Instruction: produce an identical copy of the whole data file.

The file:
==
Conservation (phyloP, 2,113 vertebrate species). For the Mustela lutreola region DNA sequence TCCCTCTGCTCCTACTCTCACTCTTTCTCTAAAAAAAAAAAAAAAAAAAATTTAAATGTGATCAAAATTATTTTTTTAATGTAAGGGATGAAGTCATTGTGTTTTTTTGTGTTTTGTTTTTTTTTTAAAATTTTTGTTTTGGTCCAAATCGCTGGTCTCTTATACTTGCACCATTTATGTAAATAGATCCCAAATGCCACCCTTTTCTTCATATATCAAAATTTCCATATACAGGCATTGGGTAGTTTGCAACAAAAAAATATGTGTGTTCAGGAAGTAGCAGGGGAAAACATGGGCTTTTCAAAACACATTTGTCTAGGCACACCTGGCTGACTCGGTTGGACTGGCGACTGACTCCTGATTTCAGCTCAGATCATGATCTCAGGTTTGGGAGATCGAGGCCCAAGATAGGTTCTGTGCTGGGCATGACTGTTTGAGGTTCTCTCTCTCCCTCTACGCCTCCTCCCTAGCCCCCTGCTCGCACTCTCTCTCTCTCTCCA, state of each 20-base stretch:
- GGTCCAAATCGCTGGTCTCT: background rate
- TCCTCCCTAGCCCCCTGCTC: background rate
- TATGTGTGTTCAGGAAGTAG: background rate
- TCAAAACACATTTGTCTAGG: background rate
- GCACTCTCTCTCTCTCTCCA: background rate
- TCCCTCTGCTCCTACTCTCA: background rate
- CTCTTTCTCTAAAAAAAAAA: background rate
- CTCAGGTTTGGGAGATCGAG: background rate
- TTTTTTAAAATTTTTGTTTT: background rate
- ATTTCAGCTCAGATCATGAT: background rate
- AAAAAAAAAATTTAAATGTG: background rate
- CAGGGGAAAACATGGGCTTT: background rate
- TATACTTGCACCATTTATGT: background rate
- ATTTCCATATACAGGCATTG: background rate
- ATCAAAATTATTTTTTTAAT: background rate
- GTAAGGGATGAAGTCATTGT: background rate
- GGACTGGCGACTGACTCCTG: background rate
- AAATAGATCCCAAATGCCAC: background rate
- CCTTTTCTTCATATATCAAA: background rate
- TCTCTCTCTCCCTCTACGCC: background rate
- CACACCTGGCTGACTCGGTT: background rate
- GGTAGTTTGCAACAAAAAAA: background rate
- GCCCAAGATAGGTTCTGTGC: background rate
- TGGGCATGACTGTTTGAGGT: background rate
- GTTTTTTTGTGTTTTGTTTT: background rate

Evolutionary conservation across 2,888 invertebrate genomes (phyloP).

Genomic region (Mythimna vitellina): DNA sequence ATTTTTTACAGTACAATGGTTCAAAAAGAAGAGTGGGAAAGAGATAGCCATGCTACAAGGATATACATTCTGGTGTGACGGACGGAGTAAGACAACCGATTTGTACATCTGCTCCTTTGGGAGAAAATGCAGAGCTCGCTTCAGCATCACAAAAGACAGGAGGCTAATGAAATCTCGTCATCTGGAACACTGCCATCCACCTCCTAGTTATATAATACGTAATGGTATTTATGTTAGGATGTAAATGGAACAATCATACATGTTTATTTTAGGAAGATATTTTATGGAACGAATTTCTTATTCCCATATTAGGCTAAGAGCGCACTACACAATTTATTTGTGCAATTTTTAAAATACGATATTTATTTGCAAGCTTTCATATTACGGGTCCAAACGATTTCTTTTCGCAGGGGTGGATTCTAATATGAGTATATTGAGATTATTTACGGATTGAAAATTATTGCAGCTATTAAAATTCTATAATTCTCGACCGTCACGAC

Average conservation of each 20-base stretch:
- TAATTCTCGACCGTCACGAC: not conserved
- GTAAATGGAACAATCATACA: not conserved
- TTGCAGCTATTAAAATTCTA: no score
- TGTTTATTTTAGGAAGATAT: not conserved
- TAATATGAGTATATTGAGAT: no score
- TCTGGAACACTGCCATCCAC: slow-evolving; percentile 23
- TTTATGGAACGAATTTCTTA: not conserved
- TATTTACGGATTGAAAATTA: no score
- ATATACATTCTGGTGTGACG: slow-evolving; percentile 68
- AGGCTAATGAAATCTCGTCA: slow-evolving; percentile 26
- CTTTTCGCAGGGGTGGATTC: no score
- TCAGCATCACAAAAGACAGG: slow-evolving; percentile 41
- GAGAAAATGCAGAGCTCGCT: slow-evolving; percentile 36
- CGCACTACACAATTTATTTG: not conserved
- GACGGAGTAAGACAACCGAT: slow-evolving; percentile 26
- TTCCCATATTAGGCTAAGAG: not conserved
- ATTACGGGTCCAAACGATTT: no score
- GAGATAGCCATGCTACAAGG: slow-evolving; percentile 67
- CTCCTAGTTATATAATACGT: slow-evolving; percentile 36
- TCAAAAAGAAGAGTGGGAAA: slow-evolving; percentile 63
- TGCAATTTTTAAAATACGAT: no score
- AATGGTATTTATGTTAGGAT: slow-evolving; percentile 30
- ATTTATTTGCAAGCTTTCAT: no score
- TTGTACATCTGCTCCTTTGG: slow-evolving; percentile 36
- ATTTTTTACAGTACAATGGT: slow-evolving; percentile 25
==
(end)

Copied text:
Conservation (phyloP, 2,113 vertebrate species). For the Mustela lutreola region DNA sequence TCCCTCTGCTCCTACTCTCACTCTTTCTCTAAAAAAAAAAAAAAAAAAAATTTAAATGTGATCAAAATTATTTTTTTAATGTAAGGGATGAAGTCATTGTGTTTTTTTGTGTTTTGTTTTTTTTTTAAAATTTTTGTTTTGGTCCAAATCGCTGGTCTCTTATACTTGCACCATTTATGTAAATAGATCCCAAATGCCACCCTTTTCTTCATATATCAAAATTTCCATATACAGGCATTGGGTAGTTTGCAACAAAAAAATATGTGTGTTCAGGAAGTAGCAGGGGAAAACATGGGCTTTTCAAAACACATTTGTCTAGGCACACCTGGCTGACTCGGTTGGACTGGCGACTGACTCCTGATTTCAGCTCAGATCATGATCTCAGGTTTGGGAGATCGAGGCCCAAGATAGGTTCTGTGCTGGGCATGACTGTTTGAGGTTCTCTCTCTCCCTCTACGCCTCCTCCCTAGCCCCCTGCTCGCACTCTCTCTCTCTCTCCA, state of each 20-base stretch:
- GGTCCAAATCGCTGGTCTCT: background rate
- TCCTCCCTAGCCCCCTGCTC: background rate
- TATGTGTGTTCAGGAAGTAG: background rate
- TCAAAACACATTTGTCTAGG: background rate
- GCACTCTCTCTCTCTCTCCA: background rate
- TCCCTCTGCTCCTACTCTCA: background rate
- CTCTTTCTCTAAAAAAAAAA: background rate
- CTCAGGTTTGGGAGATCGAG: background rate
- TTTTTTAAAATTTTTGTTTT: background rate
- ATTTCAGCTCAGATCATGAT: background rate
- AAAAAAAAAATTTAAATGTG: background rate
- CAGGGGAAAACATGGGCTTT: background rate
- TATACTTGCACCATTTATGT: background rate
- ATTTCCATATACAGGCATTG: background rate
- ATCAAAATTATTTTTTTAAT: background rate
- GTAAGGGATGAAGTCATTGT: background rate
- GGACTGGCGACTGACTCCTG: background rate
- AAATAGATCCCAAATGCCAC: background rate
- CCTTTTCTTCATATATCAAA: background rate
- TCTCTCTCTCCCTCTACGCC: background rate
- CACACCTGGCTGACTCGGTT: background rate
- GGTAGTTTGCAACAAAAAAA: background rate
- GCCCAAGATAGGTTCTGTGC: background rate
- TGGGCATGACTGTTTGAGGT: background rate
- GTTTTTTTGTGTTTTGTTTT: background rate

Evolutionary conservation across 2,888 invertebrate genomes (phyloP).

Genomic region (Mythimna vitellina): DNA sequence ATTTTTTACAGTACAATGGTTCAAAAAGAAGAGTGGGAAAGAGATAGCCATGCTACAAGGATATACATTCTGGTGTGACGGACGGAGTAAGACAACCGATTTGTACATCTGCTCCTTTGGGAGAAAATGCAGAGCTCGCTTCAGCATCACAAAAGACAGGAGGCTAATGAAATCTCGTCATCTGGAACACTGCCATCCACCTCCTAGTTATATAATACGTAATGGTATTTATGTTAGGATGTAAATGGAACAATCATACATGTTTATTTTAGGAAGATATTTTATGGAACGAATTTCTTATTCCCATATTAGGCTAAGAGCGCACTACACAATTTATTTGTGCAATTTTTAAAATACGATATTTATTTGCAAGCTTTCATATTACGGGTCCAAACGATTTCTTTTCGCAGGGGTGGATTCTAATATGAGTATATTGAGATTATTTACGGATTGAAAATTATTGCAGCTATTAAAATTCTATAATTCTCGACCGTCACGAC

Average conservation of each 20-base stretch:
- TAATTCTCGACCGTCACGAC: not conserved
- GTAAATGGAACAATCATACA: not conserved
- TTGCAGCTATTAAAATTCTA: no score
- TGTTTATTTTAGGAAGATAT: not conserved
- TAATATGAGTATATTGAGAT: no score
- TCTGGAACACTGCCATCCAC: slow-evolving; percentile 23
- TTTATGGAACGAATTTCTTA: not conserved
- TATTTACGGATTGAAAATTA: no score
- ATATACATTCTGGTGTGACG: slow-evolving; percentile 68
- AGGCTAATGAAATCTCGTCA: slow-evolving; percentile 26
- CTTTTCGCAGGGGTGGATTC: no score
- TCAGCATCACAAAAGACAGG: slow-evolving; percentile 41
- GAGAAAATGCAGAGCTCGCT: slow-evolving; percentile 36
- CGCACTACACAATTTATTTG: not conserved
- GACGGAGTAAGACAACCGAT: slow-evolving; percentile 26
- TTCCCATATTAGGCTAAGAG: not conserved
- ATTACGGGTCCAAACGATTT: no score
- GAGATAGCCATGCTACAAGG: slow-evolving; percentile 67
- CTCCTAGTTATATAATACGT: slow-evolving; percentile 36
- TCAAAAAGAAGAGTGGGAAA: slow-evolving; percentile 63
- TGCAATTTTTAAAATACGAT: no score
- AATGGTATTTATGTTAGGAT: slow-evolving; percentile 30
- ATTTATTTGCAAGCTTTCAT: no score
- TTGTACATCTGCTCCTTTGG: slow-evolving; percentile 36
- ATTTTTTACAGTACAATGGT: slow-evolving; percentile 25